1. You and Your Computer


Think of your computer as your house


How would you describe your house to a computer?

  • It's broken down into smaller rooms maybe?
    • what is a room?
      • a component of your house? βœ”οΈ
  • Each room connects via one or more doorways.
  • You can add rooms to your house.
  • You can upgrade and / or merge existing rooms.
  • You can "optimize" the layout so it warms and cools more efficiently or creates feng shui.
  • If it burns down, you can rebuild it based on blueprints, and you can replace most of the items in it. Unfortunately, some things may not be replaceable.

Your Computer is a Machine

How do you think your computer is organized?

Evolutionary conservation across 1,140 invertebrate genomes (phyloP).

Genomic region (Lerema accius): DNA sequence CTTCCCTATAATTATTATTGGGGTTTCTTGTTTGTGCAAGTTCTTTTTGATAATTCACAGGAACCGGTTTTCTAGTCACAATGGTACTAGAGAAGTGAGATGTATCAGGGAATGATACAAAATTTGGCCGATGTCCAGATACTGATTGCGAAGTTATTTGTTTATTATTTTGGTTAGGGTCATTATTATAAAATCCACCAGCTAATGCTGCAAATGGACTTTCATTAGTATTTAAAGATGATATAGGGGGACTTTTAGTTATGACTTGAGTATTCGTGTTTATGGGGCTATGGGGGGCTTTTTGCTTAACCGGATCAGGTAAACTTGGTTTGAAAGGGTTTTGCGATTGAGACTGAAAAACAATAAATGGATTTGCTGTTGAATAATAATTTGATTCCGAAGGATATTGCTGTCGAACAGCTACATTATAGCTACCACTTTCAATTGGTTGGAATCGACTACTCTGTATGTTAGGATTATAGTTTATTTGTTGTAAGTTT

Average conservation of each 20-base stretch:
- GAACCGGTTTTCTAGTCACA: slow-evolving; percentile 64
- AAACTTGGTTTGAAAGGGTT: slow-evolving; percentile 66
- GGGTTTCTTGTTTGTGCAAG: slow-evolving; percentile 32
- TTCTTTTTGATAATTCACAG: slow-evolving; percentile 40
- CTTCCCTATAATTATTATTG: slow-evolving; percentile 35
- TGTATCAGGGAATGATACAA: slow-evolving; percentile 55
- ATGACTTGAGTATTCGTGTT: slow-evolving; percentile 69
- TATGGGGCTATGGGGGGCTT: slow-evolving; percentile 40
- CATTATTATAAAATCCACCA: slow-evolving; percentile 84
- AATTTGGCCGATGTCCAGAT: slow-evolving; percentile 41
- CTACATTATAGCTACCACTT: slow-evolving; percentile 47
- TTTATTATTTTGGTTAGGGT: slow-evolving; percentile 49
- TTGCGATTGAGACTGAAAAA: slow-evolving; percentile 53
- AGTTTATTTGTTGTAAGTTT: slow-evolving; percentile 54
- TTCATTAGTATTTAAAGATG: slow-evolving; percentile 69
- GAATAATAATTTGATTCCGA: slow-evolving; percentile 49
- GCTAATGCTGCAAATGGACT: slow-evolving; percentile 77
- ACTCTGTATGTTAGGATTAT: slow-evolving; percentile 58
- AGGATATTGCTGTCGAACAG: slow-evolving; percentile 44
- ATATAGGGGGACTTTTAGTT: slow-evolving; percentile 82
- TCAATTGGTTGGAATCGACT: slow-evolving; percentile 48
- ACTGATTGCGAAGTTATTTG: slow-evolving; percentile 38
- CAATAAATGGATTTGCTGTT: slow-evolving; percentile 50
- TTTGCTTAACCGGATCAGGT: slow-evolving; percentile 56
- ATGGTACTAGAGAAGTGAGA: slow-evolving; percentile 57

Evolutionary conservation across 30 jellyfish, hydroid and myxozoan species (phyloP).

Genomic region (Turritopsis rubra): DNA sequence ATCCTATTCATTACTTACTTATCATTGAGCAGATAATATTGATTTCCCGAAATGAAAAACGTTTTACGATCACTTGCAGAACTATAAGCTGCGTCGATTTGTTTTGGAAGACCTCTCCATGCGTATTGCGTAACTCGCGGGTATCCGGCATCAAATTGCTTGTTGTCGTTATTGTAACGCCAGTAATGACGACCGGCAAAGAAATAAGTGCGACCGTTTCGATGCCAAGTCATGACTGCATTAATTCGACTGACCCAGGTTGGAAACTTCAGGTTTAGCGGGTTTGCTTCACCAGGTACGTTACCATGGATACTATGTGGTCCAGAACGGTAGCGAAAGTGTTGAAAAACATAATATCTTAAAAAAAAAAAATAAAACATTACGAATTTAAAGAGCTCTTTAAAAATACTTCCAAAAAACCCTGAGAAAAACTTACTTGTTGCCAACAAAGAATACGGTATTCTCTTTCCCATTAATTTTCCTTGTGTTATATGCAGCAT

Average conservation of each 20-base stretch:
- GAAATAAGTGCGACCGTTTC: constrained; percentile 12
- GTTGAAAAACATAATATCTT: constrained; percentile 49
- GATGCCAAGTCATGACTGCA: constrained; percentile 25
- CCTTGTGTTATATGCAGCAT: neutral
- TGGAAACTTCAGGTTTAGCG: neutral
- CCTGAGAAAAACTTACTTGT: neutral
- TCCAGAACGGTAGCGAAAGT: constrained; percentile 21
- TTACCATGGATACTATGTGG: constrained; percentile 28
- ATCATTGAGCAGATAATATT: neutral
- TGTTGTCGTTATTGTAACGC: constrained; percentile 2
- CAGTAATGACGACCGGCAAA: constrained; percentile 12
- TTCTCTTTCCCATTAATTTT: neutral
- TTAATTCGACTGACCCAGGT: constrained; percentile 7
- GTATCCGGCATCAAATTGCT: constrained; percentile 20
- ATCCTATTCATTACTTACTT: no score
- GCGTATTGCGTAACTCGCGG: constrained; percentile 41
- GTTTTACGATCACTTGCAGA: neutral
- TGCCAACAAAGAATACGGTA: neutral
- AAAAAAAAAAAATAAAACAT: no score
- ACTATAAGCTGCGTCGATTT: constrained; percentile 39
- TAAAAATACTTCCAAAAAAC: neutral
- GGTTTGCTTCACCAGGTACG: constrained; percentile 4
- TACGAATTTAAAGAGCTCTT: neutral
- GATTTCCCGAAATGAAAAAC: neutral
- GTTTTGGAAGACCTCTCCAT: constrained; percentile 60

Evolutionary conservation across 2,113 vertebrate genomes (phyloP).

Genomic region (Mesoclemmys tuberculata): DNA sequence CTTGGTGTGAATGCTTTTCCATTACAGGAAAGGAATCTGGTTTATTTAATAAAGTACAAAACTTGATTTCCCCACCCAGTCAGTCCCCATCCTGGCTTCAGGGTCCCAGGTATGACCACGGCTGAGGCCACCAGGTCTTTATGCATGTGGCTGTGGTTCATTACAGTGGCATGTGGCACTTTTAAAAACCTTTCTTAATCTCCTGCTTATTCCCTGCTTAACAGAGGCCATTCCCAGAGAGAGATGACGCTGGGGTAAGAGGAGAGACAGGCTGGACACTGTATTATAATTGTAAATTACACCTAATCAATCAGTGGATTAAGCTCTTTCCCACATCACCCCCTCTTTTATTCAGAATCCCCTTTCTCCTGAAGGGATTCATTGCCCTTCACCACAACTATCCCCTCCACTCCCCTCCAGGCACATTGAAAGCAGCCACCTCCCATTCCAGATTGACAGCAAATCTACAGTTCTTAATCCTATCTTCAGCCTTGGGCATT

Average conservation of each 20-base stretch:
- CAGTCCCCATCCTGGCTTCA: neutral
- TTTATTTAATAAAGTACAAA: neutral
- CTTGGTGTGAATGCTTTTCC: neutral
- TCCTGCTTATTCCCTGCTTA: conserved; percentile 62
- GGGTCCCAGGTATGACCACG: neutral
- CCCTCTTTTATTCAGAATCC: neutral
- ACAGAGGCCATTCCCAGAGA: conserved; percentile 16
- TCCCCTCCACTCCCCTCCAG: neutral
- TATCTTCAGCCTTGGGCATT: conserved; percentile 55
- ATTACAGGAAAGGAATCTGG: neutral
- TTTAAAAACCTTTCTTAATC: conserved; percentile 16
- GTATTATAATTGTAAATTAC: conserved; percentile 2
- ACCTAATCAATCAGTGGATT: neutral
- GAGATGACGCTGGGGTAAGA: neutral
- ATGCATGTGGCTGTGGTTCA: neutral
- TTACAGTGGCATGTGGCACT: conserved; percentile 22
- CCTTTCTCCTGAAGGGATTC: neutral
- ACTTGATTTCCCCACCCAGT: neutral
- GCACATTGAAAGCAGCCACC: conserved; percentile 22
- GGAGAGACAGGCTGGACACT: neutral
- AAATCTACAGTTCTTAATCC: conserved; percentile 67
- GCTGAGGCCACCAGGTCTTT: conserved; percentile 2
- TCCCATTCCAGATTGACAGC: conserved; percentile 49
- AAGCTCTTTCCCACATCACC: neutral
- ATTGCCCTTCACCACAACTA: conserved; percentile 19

• you might think of words like "hard drive", and "motherboard"
  • your setup might involve 1-2 external monitors, a bluetooth mouse, and wireless keyboard
  • you might mention whether your computer is a Mac or Windows or Linux

Now think about how you use everything you mentioned.

  • your description of using your mouse is probably different than that of using your keyboard
  • you may mention why you chose to buy a Mac as opposed to a Windows computer

Interfaces of your computer

When we talk about how each part of a computer is organized, we are talking about its various interfaces

  • let's return to the analogy of your house
    • your kitchen is made up of a collection of interfaces
      • your stove has an interface
      • your fridge has an interface
      • even your faucet has an interface
      • you can interface with your kitchen's circuitry through your breaker panel


Another way to think about interfacing is human-to-human communication